Velva Poole has spent about 20 years as a social worker, mostly in Louisville, Ky. She’s seen people ravaged by methamphetamines and cocaine; now it’s mostly opioids. Most of her clients are parents who have lost custody of their children because of drug use. Poole remembers one mom in particular.
“She had her kids removed the first time for cocaine. And then she had actually gotten them back,” she says. But three months later, the mother relapsed and overdosed on heroin.
“She had to go through the whole thing all over again — having supervised visits with the kids, then having overnights,” Poole recalls. Starting again from the bottom, the mom took steps to reclaim her life.
And, eventually, she did regain custody of her children. Poole recently ran into the woman at the grocery store.
Full story at npr.org
Methamphetamine seizures by law enforcement are on the rise, according to the Drug Enforcement Administration (DEA).
The DEA is concerned about an increase in meth trafficking and related deaths around the United States, The Wall Street Journal reports. Meth is becoming more common in areas such as the Northeast. According to the DEA, 347,807 law-enforcement meth seizures were submitted to labs in 2017, up 118 percent from 2010.
“Everybody’s biggest fear is what’s it going to look like if meth hits us like fentanyl did,” said Jon DeLena, second-in-command at the DEA’s New England office.
Full story at drugfree.org
Though they know that nearly all heroin is laced with the dangerous synthetic opioid fentanyl, many Baltimore users aren’t prepared to prevent or treat fentanyl-related overdoses, a new study finds.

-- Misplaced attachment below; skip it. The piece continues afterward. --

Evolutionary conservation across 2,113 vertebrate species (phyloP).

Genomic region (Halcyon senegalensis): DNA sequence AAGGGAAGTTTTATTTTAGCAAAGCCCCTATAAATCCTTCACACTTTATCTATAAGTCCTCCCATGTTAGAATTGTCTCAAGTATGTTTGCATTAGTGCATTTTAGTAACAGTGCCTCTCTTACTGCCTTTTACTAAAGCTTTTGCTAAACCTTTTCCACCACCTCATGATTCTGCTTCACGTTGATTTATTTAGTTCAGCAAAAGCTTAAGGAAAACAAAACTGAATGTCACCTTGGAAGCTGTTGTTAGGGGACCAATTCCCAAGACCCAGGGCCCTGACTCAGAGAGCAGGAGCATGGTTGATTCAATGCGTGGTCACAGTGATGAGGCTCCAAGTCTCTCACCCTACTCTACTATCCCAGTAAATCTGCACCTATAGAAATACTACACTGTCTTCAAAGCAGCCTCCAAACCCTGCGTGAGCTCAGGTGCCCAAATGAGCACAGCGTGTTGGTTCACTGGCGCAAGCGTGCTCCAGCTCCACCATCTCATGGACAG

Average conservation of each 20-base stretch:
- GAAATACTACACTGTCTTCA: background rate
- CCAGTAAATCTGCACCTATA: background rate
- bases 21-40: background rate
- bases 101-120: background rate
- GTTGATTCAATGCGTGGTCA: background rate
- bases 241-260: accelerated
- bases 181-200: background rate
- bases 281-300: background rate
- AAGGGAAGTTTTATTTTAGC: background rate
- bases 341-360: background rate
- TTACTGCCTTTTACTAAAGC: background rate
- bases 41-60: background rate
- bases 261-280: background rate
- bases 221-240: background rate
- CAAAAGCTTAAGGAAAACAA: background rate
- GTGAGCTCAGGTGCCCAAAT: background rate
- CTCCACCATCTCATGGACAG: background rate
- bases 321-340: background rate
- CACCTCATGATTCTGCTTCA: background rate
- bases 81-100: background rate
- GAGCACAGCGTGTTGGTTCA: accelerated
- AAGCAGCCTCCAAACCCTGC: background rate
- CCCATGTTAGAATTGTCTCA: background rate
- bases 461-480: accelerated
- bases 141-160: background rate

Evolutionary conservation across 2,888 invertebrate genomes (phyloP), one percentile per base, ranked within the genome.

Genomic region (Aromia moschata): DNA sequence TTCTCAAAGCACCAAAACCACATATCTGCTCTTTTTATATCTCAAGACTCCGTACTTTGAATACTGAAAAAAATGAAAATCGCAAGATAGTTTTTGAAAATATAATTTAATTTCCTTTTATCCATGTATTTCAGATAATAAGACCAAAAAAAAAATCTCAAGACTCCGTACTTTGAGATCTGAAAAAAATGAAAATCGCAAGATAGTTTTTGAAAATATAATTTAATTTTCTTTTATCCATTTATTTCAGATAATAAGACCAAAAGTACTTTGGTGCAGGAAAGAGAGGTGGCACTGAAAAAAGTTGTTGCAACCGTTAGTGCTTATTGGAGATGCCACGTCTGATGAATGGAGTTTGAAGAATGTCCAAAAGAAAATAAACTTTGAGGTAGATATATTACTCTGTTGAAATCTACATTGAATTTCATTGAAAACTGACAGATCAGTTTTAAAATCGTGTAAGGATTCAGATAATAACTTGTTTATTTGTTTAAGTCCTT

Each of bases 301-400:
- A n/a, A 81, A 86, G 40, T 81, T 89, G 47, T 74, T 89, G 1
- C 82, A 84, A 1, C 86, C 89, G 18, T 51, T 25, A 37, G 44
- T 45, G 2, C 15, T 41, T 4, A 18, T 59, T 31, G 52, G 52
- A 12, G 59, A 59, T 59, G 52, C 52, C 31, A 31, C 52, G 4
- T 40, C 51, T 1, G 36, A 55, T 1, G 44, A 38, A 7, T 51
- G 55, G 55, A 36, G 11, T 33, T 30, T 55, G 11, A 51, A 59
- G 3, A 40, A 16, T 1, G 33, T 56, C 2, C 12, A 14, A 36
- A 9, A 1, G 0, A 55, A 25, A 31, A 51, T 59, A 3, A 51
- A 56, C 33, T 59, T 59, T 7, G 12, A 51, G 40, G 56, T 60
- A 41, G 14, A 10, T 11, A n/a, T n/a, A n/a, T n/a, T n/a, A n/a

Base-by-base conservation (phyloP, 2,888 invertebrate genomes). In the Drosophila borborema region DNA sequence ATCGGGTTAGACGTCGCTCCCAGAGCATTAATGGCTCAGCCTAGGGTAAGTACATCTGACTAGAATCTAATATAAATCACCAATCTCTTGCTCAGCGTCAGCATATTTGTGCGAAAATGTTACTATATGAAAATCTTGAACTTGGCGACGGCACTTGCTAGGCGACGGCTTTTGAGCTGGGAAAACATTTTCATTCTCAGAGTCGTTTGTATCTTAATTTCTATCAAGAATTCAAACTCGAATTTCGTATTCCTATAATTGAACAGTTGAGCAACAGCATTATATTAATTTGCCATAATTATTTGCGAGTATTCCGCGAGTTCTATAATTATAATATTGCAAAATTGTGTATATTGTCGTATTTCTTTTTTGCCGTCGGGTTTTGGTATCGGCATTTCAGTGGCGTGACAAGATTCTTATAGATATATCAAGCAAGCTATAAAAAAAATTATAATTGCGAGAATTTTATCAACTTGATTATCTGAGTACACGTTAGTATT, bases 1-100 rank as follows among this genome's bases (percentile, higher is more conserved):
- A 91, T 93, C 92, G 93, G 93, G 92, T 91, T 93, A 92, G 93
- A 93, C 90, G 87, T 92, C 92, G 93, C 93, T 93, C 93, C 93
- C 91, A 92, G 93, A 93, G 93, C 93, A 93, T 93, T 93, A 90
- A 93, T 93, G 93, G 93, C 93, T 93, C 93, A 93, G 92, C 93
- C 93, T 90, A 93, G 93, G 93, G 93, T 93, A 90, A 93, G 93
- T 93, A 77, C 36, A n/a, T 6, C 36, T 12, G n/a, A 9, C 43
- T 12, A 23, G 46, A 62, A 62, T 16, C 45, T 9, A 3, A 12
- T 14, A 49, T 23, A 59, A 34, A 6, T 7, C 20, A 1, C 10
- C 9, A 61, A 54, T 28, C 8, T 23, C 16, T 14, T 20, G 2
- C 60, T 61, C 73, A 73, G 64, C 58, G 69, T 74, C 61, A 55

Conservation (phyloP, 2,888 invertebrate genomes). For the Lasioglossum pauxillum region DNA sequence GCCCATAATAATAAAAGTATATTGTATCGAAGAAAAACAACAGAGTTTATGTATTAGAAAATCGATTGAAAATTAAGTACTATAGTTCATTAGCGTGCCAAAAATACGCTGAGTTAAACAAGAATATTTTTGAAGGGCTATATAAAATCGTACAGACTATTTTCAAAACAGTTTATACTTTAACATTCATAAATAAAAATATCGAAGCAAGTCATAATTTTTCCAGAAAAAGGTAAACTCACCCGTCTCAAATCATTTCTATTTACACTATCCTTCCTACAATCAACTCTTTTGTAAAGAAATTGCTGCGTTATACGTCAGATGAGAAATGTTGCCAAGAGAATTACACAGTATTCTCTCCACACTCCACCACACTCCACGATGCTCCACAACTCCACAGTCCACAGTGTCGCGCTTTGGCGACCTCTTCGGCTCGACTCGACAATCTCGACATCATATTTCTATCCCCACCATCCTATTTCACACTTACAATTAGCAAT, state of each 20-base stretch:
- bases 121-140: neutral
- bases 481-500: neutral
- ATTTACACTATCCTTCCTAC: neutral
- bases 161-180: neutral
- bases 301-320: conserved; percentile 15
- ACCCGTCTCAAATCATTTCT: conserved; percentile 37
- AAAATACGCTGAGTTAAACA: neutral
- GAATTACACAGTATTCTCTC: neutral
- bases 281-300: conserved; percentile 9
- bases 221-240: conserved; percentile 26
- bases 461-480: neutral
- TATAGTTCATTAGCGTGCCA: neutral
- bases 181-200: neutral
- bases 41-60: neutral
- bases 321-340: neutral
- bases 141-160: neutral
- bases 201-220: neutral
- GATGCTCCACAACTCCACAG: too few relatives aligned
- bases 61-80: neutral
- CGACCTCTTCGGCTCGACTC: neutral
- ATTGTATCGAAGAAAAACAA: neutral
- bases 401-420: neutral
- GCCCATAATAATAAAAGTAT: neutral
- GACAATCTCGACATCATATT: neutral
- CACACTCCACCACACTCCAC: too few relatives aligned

Baltimore has a thriving heroin trade and 1,000 opioid overdose deaths a year.
The study, by researchers at Johns Hopkins Bloomberg School of Public Health in Baltimore, included 316 people who admitted recent illicit opioid use. All had heard of fentanyl and about 56 percent suspect most or all of Baltimore’s heroin is laced with it.
Nearly 75 percent said they were “quite a bit” or “very worried” about acquaintances overdosing on fentanyl, which is 30 to 50 times more potent by weight than heroin. Fentanyl and related synthetic opioids are the leading cause of drug overdose deaths in the United States — more than 70,000 in 2017 alone.
Full story at Health Day
A growing body of evidence supports the idea that alcohol exposure early in life has lasting effects on the brain and increases the risk of psychological problems in adulthood. Now, researchers at the University of Illinois at Chicago have found that adolescent binge drinking, even if discontinued, increases the risk for anxiety later in life due to abnormal epigenetic programming. The findings of the study, which was conducted in animals, was published in the journal Biological Psychiatry.
“Binge drinking early in life modifies the brain and changes connectivity in the brain, especially in the amygdala, which is involved in emotional regulation and anxiety, in ways we don’t totally understand yet,” said Subhash Pandey, professor of psychiatry in the UIC College of Medicine, director of the UIC Center for Alcohol Research in Epigenetics and lead author of the study. “But what we do know is that epigenetic changes are lasting, and increase susceptibility to psychological issues later in life, even if drinking that took place early in life is stopped.”
“Epigenetics” refers to chemical changes to DNA, RNA, or specific proteins associated with chromosomes that change the activity of genes without changing the genes themselves. Epigenetic alterations are required for the normal development of the brain, but they can be modified in response to environmental or even social factors, such as alcohol and stress. These kinds of epigenetic alterations have been linked to changes in behavior and disease.
Full story at Science Daily
Many people are aware that taking ibuprofen at the same time as alcohol is not always safe, but what are the risks, and when is it dangerous?
Ibuprofen is an over-the-counter medication that people use to reduce pain, inflammation, and fever. It is available under various brand names, such as Advil and Motrin, and in some combination medications for colds and the flu.
Alcohol and ibuprofen can both irritate the lining of the stomach and intestines. Mixing the two can cause side effects that vary in severity from mild to serious depending on the dose and how much alcohol a person ingests.
Full story at Medical News Today